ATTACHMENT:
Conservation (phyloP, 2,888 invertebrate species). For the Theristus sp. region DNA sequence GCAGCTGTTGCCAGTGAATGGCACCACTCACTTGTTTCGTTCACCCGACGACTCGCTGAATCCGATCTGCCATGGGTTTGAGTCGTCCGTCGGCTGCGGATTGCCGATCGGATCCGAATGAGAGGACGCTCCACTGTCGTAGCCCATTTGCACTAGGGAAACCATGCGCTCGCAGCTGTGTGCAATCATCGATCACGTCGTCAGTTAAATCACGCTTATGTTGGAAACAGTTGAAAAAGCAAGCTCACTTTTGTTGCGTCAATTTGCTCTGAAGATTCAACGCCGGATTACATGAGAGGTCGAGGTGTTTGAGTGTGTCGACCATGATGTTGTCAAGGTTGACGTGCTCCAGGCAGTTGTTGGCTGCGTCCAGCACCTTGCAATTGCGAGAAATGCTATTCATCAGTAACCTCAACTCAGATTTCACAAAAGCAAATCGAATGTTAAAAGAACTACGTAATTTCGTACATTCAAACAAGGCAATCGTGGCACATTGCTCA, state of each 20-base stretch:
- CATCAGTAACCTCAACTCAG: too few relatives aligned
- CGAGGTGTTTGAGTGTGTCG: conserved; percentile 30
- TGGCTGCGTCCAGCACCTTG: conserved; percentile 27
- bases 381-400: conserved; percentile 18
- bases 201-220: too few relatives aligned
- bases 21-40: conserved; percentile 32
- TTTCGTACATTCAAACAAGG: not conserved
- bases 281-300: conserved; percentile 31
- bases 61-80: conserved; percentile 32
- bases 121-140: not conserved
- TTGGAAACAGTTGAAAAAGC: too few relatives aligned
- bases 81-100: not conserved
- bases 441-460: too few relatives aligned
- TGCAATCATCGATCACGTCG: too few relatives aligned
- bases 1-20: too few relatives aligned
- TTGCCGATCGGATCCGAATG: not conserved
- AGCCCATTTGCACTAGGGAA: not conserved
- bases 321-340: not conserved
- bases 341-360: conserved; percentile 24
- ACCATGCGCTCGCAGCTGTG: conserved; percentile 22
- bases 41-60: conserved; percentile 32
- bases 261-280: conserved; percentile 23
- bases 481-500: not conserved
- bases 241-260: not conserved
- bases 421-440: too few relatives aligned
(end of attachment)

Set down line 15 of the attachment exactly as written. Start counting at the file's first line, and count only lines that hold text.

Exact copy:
- TGCAATCATCGATCACGTCG: too few relatives aligned